HAFTR High students tell of their families’ Holocaust ordeals


As students moved with purpose toward the HAFTR High School auditorium last Thursday, the only light emanated from yahrzeit candles held by students who stood outside classrooms. Then at 9:20 am, a siren sounded — as sirens had sounded earlier in Israel.

“This is our first school-wide assembly in two years, and it is a significant milestone to connect once again as a school community to mark Holocaust Remembrance Day,” Yom HaShoah, said HAFTR Principal Naomi Lippman. 

Lippman noted that those who mark the day have three major obligations: recognizing the existence of “unfathomable evil” in the world, mourning “the immeasurable loss of six million precious lives,” and celebrating “the faith, resilience and optimism of the men, women and children who resisted and endured.”

In order for students to learn about, understand and continue to remember the Shoah, the school asked them to uncover their families’ stories of the tragedy, which will be compiled in a book HAFTR is calling “Lasting Legacies.”

Juniors Rachel Czeisler, Eva Czegledi and Eliana Perl presented their stories at the assembly. Czeisler had written about her great-grandmother Sara Glickman, a Holocaust survivor who told her great-granddaughter her story.

“Once they ran out of food, so my great-grandmother’s mom left to find more,” Czeisler recounted. “But there was a blizzard, and her mother never made it back home. She froze to death.”

Mugda Wohl, Czegledi’s great-grandmother, endured much suffering. Her father lost his successful grocery store. Her family was shipped to the Auschwitz concentration camp, where she came face to face with the infamous Dr. Josef Mengele and learned that family members had been killed.

“My great-grandmother endured immense hardship and witnessed cruel events, yet she is the most loving and peaceful person I ever met,” Czegledi said. “My great-grandmother lived a happy life after the war, and she refused to live her life with any resentment or hatred towards anyone due to what she lived through.”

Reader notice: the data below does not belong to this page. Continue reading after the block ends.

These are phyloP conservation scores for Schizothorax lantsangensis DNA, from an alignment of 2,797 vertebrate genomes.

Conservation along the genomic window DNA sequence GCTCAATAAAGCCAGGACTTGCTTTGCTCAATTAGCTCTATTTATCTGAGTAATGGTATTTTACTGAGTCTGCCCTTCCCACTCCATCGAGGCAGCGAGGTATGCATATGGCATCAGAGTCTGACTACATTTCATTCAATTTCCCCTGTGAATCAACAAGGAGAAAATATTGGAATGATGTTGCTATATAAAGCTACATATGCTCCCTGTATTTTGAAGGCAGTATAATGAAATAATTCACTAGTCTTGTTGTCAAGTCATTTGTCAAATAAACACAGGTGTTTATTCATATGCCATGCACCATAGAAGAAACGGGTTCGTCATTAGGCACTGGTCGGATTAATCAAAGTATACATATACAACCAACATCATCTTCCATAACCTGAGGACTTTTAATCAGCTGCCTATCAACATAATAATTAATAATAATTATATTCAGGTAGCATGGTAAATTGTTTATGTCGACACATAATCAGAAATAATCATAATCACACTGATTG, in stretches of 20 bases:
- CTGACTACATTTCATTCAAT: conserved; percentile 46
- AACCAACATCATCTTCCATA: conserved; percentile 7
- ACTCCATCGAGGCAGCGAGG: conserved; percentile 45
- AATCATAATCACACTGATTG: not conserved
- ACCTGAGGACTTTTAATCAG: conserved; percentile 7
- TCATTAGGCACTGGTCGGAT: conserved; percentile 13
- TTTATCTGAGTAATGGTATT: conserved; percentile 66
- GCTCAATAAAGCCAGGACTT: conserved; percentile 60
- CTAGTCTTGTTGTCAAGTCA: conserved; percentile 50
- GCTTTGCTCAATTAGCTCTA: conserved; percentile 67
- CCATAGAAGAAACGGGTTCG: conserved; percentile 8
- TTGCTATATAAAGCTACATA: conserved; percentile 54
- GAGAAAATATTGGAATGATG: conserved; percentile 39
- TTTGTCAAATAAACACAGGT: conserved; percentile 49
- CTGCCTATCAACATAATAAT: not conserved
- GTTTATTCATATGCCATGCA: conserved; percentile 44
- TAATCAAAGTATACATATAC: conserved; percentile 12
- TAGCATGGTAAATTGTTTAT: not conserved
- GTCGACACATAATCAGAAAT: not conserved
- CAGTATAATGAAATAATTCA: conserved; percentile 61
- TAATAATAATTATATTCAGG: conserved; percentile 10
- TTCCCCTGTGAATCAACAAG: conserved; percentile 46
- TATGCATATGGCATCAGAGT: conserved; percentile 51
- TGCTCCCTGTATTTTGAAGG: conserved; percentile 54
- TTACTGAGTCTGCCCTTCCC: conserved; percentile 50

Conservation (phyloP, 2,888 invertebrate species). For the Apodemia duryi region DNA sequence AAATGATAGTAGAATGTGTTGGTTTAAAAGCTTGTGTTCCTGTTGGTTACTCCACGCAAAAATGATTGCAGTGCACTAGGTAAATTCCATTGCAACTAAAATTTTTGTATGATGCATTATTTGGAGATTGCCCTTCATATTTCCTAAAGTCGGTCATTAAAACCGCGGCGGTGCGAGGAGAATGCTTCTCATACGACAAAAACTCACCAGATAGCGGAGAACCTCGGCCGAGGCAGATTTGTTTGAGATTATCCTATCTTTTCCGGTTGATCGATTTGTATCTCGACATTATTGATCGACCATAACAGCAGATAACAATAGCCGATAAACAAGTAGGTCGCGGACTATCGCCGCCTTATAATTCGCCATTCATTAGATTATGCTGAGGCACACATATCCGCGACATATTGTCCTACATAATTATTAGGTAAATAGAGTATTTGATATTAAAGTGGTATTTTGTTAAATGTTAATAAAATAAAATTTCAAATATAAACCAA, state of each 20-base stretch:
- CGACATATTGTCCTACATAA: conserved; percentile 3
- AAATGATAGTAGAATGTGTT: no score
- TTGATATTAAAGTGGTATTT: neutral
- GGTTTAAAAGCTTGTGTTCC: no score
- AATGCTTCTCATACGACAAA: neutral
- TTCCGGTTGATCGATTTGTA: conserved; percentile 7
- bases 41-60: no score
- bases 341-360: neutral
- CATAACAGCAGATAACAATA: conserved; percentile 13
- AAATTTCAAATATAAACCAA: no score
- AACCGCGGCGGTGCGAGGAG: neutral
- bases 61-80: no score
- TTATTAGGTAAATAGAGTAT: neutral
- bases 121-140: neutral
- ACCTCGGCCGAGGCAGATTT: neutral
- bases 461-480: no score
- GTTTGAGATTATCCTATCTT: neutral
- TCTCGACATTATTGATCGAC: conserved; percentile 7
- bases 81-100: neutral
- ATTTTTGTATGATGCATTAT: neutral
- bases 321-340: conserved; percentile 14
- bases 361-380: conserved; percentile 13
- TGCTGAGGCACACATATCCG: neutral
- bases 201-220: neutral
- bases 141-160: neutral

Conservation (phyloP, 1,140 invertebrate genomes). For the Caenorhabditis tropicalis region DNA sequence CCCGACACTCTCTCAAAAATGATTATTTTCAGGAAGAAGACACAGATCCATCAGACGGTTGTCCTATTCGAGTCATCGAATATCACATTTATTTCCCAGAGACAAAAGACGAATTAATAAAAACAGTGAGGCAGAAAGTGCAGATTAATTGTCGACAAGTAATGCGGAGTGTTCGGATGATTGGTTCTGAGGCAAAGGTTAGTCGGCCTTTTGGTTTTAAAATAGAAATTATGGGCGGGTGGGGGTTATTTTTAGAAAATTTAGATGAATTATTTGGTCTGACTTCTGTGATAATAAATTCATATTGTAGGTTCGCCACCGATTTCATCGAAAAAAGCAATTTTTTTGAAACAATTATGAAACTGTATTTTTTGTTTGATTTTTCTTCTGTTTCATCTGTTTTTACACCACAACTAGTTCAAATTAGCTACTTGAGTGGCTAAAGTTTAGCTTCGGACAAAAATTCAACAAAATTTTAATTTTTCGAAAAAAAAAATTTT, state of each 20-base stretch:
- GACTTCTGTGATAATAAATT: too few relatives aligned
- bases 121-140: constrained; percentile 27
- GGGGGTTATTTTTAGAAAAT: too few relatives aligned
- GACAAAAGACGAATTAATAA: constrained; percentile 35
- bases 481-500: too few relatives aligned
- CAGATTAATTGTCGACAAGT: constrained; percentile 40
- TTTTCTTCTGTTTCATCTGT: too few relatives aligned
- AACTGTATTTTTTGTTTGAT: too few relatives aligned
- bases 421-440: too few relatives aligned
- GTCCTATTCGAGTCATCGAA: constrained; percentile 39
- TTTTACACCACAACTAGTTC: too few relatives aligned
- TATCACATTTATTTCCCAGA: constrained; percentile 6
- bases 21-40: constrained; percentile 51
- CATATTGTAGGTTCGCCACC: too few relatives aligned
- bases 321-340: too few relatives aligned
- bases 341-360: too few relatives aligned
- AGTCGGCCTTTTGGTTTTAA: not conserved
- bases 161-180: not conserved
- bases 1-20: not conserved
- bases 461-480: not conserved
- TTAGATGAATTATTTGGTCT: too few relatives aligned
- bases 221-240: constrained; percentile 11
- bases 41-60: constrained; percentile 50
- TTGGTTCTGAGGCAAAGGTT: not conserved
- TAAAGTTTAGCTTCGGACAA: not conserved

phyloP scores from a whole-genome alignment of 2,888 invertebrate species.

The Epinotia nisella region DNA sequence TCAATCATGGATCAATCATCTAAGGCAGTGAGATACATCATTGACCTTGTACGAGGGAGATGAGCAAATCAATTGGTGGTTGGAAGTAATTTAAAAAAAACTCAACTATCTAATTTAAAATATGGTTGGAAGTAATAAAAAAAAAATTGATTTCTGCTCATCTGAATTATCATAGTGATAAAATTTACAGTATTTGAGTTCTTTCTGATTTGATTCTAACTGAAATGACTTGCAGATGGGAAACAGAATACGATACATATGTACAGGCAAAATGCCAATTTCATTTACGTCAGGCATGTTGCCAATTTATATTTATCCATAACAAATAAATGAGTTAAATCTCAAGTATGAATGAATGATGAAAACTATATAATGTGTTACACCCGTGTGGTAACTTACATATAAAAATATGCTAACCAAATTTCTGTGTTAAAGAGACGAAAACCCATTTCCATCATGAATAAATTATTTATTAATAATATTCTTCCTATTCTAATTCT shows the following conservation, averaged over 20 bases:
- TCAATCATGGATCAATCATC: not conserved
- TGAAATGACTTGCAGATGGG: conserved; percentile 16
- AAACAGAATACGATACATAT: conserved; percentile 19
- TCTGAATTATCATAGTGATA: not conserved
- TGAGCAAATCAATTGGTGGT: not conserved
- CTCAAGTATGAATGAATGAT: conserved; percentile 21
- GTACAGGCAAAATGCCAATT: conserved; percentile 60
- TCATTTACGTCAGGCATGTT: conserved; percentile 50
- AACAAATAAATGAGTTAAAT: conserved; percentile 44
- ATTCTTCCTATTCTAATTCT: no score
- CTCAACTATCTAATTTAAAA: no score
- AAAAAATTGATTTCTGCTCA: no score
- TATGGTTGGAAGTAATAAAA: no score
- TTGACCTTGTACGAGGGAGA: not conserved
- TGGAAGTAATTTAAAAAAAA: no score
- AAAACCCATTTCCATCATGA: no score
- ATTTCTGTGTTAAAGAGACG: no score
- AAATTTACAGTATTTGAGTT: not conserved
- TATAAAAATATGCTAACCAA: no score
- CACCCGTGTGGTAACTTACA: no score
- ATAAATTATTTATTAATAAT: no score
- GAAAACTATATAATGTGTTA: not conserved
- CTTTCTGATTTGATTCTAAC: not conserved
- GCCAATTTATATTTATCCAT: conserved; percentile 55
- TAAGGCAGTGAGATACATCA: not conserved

Perl’s aunt Anna survived one of those incidents whose description sounds like a movie scene. She was sent in a cattle car full of people on March 26, 1942, on the first transport to Auschwitz.

“Anna’s number was 1,002,” Perl said. “Anna believed they survived because they spoke German; they were favored instantly and given better jobs. Anna escaped death many times. For example, everyone had to jump over a ditch. If you fell, you were sent to the gas chambers.”

Anna fell once. Her sister, Serena, pleaded for her life. The guard said, “If she doesn’t die today, she’ll die tomorrow.”

Anna died in 2019. 

“Almost 80 years have passed, and the nightmares are still there,” said Rabbi Moshe Weinberger, of Congregation Ash Chodesh in Woodmere.

A 40-panel Holocaust exhibit created by the Simon Wiesenthal Center, in Manhattan, has made its way to HAFTR, with 27 of the panels on display in the high school.

“As Jews in the world,” HAFTR Executive Director Ari Solomon said, “we have to constantly remember, not forget. It’s part of our history of how we are, where we are and who we are. As more deniers in the world exist, we have to make sure that [survivors’] stories are remembered, and it’s with great pride that we began an initiative this year called the ‘Lasting Legacies’.” 

Trying to understand, and then remember, atrocities such the Holocaust, or even the current war in Ukraine, is hard for everyone, Solomon said.

“We have the pictures. We have the videos of it to really comprehend what these people went through,” he said.

His own mother- and father-in-law are Holocaust survivors, and, he added, “We can’t comprehend this.”